Belenky MF, Clinchy BM, Goldberger NR, Tarule JM. Women’s ways of knowing. New York: Basic Books; 1997.
Perry WG. Forms of intellectual and ethical development in the college years: a scheme. Rinehart and Winston, Inc, New York: Holt; 1970.
Brown AL, Campione JC. Psychological theory and the design of learning environments: on procedures, principles, and systems. In: Schauble L, Glaser R, editors. Innovation in learning: new environments in education. Hillsdale, NJ: Erlbaum; 1996. p. 289–326.
Quintana C, Reiser BJ, Davis EA, Krajcik J, Fretz E, Duncan RG, et al. A scaffolding design framework for software to support science inquiry. J Learn Sci. 2004;13(3):337–86. https://doi.org/10.1207/s15327809jls1303_4.
Schumacher DJ, Englander R, Carraccio C. Developing the master learner: applying learning theory to the learner, the teacher, and the learning environment. Acad Med: J Assoc Am Med Coll. 2013;88(11):1635–45. https://doi.org/10.1097/ACM.0b013e3182a6e8f8.
Cooke M, Irby DM, O'Brien BC. Educating physicians: a call for reform of medical school and residency. San Francisco: Jossey-Bass; 2010.
Thistlethwaite JE, Davies D, Ekeocha S, Kidd JM, MacDougall C, Matthews P, et al. The effectiveness of case-based learning in health professional education. A BEME systematic review: BEME Guide No. 23. Medical Teacher. 2012;34(6):e421–44. https://doi.org/10.3109/0142159X.2012.680939.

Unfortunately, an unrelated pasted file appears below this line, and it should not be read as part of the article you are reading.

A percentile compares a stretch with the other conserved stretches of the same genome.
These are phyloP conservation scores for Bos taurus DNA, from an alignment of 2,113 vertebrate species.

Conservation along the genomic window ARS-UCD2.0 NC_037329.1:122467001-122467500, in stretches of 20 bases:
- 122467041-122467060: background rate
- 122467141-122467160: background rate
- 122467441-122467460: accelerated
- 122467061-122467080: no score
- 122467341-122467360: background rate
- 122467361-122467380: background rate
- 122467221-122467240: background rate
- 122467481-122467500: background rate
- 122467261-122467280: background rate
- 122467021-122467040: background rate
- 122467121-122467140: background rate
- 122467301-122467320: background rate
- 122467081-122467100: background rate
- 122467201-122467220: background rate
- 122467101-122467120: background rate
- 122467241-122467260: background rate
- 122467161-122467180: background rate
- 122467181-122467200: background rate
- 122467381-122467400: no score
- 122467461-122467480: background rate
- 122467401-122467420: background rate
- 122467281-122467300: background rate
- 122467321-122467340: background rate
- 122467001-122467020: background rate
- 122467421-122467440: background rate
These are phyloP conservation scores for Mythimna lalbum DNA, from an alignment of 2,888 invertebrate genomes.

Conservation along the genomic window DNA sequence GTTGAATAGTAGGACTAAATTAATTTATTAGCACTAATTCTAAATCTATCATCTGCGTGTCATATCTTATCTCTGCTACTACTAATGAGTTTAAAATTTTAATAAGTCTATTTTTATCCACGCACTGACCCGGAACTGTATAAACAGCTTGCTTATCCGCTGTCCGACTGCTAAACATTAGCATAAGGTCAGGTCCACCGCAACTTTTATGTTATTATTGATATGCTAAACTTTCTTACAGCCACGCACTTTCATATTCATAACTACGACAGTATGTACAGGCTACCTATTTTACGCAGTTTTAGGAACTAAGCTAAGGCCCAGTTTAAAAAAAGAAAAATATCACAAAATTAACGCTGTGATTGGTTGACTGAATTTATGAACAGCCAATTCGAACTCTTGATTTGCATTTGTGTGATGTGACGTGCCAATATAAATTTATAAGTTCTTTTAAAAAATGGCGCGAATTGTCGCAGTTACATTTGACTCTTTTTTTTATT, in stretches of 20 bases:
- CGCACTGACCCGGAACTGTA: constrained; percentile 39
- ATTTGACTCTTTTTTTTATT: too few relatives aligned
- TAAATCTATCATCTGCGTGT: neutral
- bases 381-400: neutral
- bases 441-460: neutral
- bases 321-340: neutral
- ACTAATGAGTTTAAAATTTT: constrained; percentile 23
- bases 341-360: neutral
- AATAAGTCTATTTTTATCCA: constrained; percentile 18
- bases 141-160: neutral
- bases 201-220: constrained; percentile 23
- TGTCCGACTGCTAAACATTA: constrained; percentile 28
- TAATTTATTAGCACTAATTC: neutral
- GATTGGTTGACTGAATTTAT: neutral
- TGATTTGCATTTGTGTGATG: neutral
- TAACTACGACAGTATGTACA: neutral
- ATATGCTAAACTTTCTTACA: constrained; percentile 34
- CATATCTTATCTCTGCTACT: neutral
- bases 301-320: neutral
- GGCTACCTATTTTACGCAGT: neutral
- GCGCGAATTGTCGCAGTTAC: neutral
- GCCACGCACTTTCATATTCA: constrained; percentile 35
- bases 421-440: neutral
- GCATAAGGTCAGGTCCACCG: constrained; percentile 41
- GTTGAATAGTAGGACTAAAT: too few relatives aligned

Ellaway RH, Poulton T, Jivram T. Decision PBL: a 4-year retrospective case study of the use of virtual patients in problem-based learning. Med Teach. 2015;37(10):926–34. https://doi.org/10.3109/0142159X.2014.970627.
McGaghie WC, Issenberg SB, Cohen ER, Barsuk JH, Wayne DB. Does simulation-based medical education with deliberate practice yield better results than traditional clinical education? A meta-analytic comparative review of the evidence. Acad Med: J Assoc Am Med Coll. 2011;86(6):706–11. https://doi.org/10.1097/ACM.0b013e318217e119.
McGaghie WC, Issenberg SB, Petrusa ER, Scalese RJ. A critical review of simulation-based medical education research: 2003-2009. Med Educ. 2010;44(1):50–63. https://doi.org/10.1111/j.1365-2923.2009.03547.x.
Conflict of Interest
The authors declare that they have no conflict of interest.
Worksheet for Analysis of Educational Innovation
Worksheet for Analysis of Educational Innovation
This worksheet guides the application of the framework for analysis and adaptation of educational innovation from one setting to another.
Source/Reference for Original Tool/Innovation
Brief Description of the Original Tool/Innovation
Learning Goals for your class (why are you using this tool/innovation?)
About this article
Cite this article
Gilliland, S., Wyatt, T.R. A Framework for Thinking About Transferring Teaching Innovations into New Settings. Med.Sci.Educ. 27, 785–791 (2017). https://doi.org/10.1007/s40670-017-0468-3
- Learning theory
- Faculty development
- Educational innovation
- Design-based research
- Mutual adaptation